Jesus claims: “I am the bread of life” (John 6:35). Yet the people are still focused on the meal they ate – recalling the story of the people eating manna in the wilderness in the time of the Exodus. Jesus reminds them it is not the bread that is the important part of the story but that it was sent from God, just as he is sent from God.

Like them, too often we miss the point.

The purpose of the signs Jesus give us is to point us toward who Jesus is as the One who is sent. Too often we focus on the bread we hunger for; only to miss the Bread of Life present with us that will satisfy all our longings.

We see this oversight at work all the time in our churches. Traditions, programs, furniture, and wallpaper become not the means which point us toward Jesus but instead become the end of our focus and devotion. While that might sound absurd, consider how many conversations you’ve had about the ‘good old days’ or what it might take to ‘save the church.’ Then ask yourself, ‘Are these longings really about seeking Jesus or are they about preserving the means we have used in the past to see Jesus?’ Or to put it another way: ‘Are our expressions of faith really about the bread that perishes or the Bread of Life that is eternal?’

The crowd asks, ‘What must we do to perform the works of God?’ (John 6:28).

Is our discipleship about practice or is it about the focus of our practice?

When we focus our hearts, minds, bodies and souls to seek Jesus in the midst of whatever it is we are doing or experiencing, we are more open to not only receive the bread that will feed us for a day, but developing the skills and relationships that that will keep us fed for a lifetime. Keeping our focus on Christ reveals his grace that points us towards the eternal, here in our eating and drinking.

– Where in your life are you focused on bread rather than the Bread of Life?

– How might the Bread of Life re-order your focus in the way you live now?

– What do you see?

PGS

Sunday is coming! “Scarcity or Abundance?” John 6:1-21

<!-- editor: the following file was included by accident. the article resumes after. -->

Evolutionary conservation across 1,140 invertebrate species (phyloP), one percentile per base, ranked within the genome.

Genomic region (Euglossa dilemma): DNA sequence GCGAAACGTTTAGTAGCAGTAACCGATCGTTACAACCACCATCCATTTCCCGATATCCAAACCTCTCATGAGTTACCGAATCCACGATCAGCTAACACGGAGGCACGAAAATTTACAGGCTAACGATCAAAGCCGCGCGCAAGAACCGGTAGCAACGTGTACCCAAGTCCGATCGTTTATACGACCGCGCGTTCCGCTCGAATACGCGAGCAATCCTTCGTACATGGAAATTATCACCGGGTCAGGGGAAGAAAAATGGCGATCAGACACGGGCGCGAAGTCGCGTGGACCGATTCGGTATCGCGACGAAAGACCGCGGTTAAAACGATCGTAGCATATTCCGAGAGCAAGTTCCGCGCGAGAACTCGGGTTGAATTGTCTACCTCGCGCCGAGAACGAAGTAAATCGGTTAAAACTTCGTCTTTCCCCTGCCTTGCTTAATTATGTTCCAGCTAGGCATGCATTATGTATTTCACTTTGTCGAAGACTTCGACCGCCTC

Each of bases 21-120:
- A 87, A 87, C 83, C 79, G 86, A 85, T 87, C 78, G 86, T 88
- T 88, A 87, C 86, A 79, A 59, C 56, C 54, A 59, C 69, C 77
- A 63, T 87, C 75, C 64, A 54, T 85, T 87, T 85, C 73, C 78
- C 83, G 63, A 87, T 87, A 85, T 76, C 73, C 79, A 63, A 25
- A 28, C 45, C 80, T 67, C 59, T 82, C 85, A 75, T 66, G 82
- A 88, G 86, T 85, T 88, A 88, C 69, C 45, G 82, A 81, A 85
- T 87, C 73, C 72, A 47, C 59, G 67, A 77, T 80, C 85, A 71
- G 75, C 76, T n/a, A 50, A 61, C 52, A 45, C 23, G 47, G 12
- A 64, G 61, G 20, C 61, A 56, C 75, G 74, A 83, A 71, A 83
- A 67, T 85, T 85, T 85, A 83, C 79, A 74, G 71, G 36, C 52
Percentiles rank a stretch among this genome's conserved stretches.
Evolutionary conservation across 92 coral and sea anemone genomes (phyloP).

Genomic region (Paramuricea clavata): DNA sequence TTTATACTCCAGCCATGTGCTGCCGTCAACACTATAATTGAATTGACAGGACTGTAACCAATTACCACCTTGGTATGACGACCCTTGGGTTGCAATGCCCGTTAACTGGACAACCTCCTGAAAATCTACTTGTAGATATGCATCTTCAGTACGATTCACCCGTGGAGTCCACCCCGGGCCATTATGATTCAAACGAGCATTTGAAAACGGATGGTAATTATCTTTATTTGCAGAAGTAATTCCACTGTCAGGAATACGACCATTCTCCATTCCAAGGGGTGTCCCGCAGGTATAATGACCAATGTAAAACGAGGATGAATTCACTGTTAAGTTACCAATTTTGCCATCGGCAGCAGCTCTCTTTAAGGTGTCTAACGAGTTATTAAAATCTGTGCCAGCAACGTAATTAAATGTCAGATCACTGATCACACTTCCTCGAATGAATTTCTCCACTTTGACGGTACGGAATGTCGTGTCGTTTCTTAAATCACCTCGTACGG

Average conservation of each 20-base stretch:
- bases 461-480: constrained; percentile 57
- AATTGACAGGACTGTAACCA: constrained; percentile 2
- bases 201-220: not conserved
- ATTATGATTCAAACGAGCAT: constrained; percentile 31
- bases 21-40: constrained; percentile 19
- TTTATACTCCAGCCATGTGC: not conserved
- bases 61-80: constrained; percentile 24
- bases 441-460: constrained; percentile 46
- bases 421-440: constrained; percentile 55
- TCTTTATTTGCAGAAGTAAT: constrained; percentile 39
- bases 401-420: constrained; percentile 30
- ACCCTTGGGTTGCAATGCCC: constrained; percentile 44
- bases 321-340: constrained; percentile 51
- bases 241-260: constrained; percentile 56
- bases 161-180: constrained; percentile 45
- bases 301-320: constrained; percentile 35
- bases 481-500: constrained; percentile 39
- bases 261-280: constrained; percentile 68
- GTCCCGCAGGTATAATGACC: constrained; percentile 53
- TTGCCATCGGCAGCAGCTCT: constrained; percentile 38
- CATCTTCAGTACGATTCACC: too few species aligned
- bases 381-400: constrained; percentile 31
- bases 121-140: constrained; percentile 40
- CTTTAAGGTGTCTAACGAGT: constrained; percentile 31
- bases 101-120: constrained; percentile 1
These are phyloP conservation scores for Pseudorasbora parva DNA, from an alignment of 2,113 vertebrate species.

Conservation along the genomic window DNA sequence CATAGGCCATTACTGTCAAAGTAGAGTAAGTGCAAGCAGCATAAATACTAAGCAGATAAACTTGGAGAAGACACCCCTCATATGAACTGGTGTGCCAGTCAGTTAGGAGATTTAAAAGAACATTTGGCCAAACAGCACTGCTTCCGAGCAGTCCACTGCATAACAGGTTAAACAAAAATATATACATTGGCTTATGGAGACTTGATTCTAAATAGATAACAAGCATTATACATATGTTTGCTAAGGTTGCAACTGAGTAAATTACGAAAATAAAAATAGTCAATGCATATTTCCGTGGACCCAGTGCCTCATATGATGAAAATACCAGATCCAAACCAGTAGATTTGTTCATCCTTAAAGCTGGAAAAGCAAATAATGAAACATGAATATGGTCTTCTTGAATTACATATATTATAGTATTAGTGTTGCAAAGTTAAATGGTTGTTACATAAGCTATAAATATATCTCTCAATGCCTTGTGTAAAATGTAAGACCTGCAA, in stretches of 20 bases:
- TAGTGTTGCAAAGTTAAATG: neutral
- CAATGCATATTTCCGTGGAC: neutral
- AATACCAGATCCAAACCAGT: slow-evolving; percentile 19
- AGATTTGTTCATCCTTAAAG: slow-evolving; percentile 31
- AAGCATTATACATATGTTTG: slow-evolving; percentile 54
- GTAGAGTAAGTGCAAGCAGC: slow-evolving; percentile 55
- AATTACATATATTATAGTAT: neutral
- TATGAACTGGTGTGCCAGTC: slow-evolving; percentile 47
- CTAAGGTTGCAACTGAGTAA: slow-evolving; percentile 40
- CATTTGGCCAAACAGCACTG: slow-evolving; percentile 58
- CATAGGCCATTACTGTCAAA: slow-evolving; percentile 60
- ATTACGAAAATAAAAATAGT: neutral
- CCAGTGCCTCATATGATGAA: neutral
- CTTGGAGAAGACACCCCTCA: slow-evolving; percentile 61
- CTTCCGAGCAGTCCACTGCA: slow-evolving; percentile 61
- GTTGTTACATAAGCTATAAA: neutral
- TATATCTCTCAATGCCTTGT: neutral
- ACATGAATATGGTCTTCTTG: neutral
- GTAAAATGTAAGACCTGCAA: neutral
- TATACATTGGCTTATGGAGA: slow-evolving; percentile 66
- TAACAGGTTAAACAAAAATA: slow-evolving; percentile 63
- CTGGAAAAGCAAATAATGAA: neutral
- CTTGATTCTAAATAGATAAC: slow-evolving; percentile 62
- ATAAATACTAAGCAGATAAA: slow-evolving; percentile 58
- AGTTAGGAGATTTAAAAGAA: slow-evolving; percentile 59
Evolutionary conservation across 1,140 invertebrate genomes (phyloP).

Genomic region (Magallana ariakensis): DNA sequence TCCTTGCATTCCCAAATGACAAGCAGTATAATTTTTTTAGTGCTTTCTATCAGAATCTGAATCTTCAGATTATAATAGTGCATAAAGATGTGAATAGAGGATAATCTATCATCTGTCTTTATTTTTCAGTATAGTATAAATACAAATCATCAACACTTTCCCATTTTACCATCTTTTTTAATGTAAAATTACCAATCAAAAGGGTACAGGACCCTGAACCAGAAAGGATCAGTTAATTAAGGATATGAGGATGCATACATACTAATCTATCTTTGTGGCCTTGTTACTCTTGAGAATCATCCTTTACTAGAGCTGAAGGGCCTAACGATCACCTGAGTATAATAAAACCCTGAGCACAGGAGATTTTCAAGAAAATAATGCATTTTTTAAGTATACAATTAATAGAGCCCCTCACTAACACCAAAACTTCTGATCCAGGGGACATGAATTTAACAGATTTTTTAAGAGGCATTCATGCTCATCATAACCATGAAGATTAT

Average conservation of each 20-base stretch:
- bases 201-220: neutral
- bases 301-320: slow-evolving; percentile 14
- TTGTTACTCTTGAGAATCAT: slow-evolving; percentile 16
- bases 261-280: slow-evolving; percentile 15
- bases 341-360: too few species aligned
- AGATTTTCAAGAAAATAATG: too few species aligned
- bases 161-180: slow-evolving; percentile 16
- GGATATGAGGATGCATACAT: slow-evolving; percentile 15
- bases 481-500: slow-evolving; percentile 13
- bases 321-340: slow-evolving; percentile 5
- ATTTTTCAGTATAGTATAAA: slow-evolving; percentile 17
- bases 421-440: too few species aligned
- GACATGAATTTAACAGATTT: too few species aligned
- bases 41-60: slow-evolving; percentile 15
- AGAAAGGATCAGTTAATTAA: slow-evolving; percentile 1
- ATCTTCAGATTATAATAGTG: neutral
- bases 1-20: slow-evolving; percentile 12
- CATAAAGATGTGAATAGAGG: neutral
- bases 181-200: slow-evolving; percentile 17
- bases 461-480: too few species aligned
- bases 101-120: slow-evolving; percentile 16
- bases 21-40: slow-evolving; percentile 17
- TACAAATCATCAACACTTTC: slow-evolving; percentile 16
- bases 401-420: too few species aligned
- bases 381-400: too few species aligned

Philip answered him,Six months wages would not buy enough bread for each of them to get a little.'” (John 6:7)

Two competing world-views come to light in the “sign” of the feeding of the five thousand:

Are resources limited, finite, to be fought-over and controlled?

OR

Is God’s provision always more than enough?

Human nature gravitates to the first perspective. Throughout our human history, many economies, governments, wars, and everyday interactions have assumed limits. Life and death decisions have been (and still are) determined by those who control the resources and how much access to those resources they allow to others. Power brokers often accumulate and hoard more than they need at the expense of the poor, the different, the sick, the uneducated and unproductive. Those without voice often become exploited, devalued and deemed expendable.

Yet there is another way to live.

The perspective of God’s abundant provision is present throughout the biblical narrative. Jesus called it the ‘kingdom of God.’ He taught that in this ‘kingdom’ there is a place for everybody and everyone has value as he ministered on the margins of society. He embodied God’s abundance of love, mercy and grace and called others to share in that abundance.

In this “sign” of abundance present in the feeding of the five thousand, we see this second perspective of the ‘kingdom’ come to life. Whether Jesus multiplied the fish and loaves literally (as many insist) or the sharing of that boy’s lunch inspired the crowd to open their own baskets and share in the world’s greatest potluck (as others speculate) is besides the point. The “sign” of abundance in that meal is that the revolution of the kingdom has begun where all have a place at the table and there is more than enough for all. Wherever we see generosity, sharing, welcome and inclusion of those who are normally left out or pushed aside that “sign” is revealed once again among us.